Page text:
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How We Evaluate an Investment Opportunity

Step 0: Screen

With very few exceptions, we read all incoming email regardless of the source. Our primary objective is to determine if there’s a fit to our investment rubric. Where that appears not to be the case, we decline the opportunity immediately.

If, on the other hand, there appears to be a fit, we dig deeper. For example, we review any attachments (we need to see a deck and/or an executive summary), look at LinkedIn and Crunchbase, and check the company’s website. If you’ve been referred, we’ll reach out to those folks at this point as well.

We endeavor to screen every pitch we receive in ten business days, and usually get it done in fewer than five.
If you would like us to consider your company, the best way to reach us is through our contact page.

Step 1: First Call

In almost all cases, the next step is a call with one or more of our venture partners. These calls, from 30 – 60 minutes in length, are a chance for us to hear directly about your business and your “origin story.” Our rubric continues to guide our thinking and our inquiry as we seek to understand your fit to our investment thesis, the market opportunity you see, the quality of your team, your big idea and how it takes form in an offer, and the basics of how you go-to-market.
We describe this as a “first call,” when in fact, this step may require more than one conversation.

Step 2: Second Call

If we’ve gotten this far, we’ve done initial due diligence, talked with the founder(s), and discussed the opportunity at least once in our weekly investment committee meeting. The “second call” is typically the first time the founder speaks with one or both of our Managing Directors, Miriam Rivera and Clint Korver. Prior to this conversation, we typically ask for access to your dataroom.

Step 3: Market mapping

From DA’s theoretical origins, we have customized its practical application for the VC world in a unique-to-Ulu process called “Market Mapping.” It’s a collaborative learning process where the data underlying our decision to invest, or not, are shared with our entrepreneurs.

Market Mapping is a 3-hour exercise with an entrepreneurial team to create a map of a startup’s market opportunity. There’s no pressure on entrepreneurs to “pitch;” rather, it’s a collaborative process designed to help both sides better understand the company’s economic potential. It’s a key step in our diligence and the beginning of our risk/return modeling. Clint Korver illustrates in this video how the market mapping session works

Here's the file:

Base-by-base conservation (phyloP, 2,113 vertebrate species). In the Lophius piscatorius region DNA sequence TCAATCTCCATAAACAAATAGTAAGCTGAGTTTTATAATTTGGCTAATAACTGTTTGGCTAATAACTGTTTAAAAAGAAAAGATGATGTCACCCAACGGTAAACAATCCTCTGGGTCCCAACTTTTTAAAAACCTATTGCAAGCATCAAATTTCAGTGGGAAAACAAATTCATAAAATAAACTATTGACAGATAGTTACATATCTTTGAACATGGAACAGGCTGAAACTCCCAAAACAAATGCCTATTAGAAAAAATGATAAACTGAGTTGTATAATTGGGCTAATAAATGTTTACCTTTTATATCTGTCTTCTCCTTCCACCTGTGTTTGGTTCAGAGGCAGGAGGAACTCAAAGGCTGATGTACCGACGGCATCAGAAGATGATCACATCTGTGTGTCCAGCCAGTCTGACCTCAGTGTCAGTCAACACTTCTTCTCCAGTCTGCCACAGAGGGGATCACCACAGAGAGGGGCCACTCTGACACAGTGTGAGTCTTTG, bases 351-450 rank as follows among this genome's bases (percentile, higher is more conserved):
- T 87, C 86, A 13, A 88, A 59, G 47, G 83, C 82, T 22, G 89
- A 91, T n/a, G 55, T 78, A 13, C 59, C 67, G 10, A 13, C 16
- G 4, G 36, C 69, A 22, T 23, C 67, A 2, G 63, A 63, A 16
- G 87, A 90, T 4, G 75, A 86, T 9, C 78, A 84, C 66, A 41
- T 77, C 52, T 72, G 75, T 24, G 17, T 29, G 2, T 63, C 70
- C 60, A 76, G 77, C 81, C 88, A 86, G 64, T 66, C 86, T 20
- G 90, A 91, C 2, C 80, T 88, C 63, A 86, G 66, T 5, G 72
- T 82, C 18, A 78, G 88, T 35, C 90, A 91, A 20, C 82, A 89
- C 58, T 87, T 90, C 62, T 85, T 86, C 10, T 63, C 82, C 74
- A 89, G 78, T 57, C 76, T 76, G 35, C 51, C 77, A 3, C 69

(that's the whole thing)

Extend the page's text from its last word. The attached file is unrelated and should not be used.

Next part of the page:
Meeting goals

Throughout the market mapping meeting, our goals are to do the following

  • Better understand the qualitative drivers of a startup’s market opportunity
  • Calculate the total addressable market (TAM) with bottom-up data
  • Identify the key drivers of risk and value
  • Mitigate our cognitive biases by using a common framework and decision criteria
  • Collect key information for our decision model

Meeting Agenda

Segment opportunity into target markets and adjacent markets

  • Create a bottom-up structure for calculating the Total Addressable Market (TAM) of each segment
  • Assess each element of the structure using ranges

After the meeting we use our judgment and benchmark data to assess the remaining factors needed to complete our risk/return decision model. This includes key risks at each life stage of the company, market share, dilution, exit multiples, etc.

So, what do our entrepreneurs think of our rigorous decision-making process? They love it! We often hear this was the most value-added part of their fundraising process. Entrepreneurs who have multiple term sheets often elect to take Ulu’s investment because of the insights into their business they obtained through our process.

Here is Clint talking about how we build a market map . . .

For further reading, here is a Kauffman Fellows Report article by Clint Korver on decision analysis in venture and the market-mapping process.

The videos below provide a deeper introduction to the market-mapping process, and we encourage founders to review them before reaching out to us for meetings.

Here is Jonathan Asmis, Co-founder of Landed . . .

Here is Lisa Gelobter. Co-founder and CEO of tEQuitable . . .

Listen to Clint talking about how the process works.

Step 4: Final Due Diligence

If we’ve made it this far, we’re likely talking about the details for doing a deal together. We sometimes call this the “are you being sued” conversation, because it centers or discovering sticking points that could make the deal hard to complete or that could come back to cause problems somewhere down the track.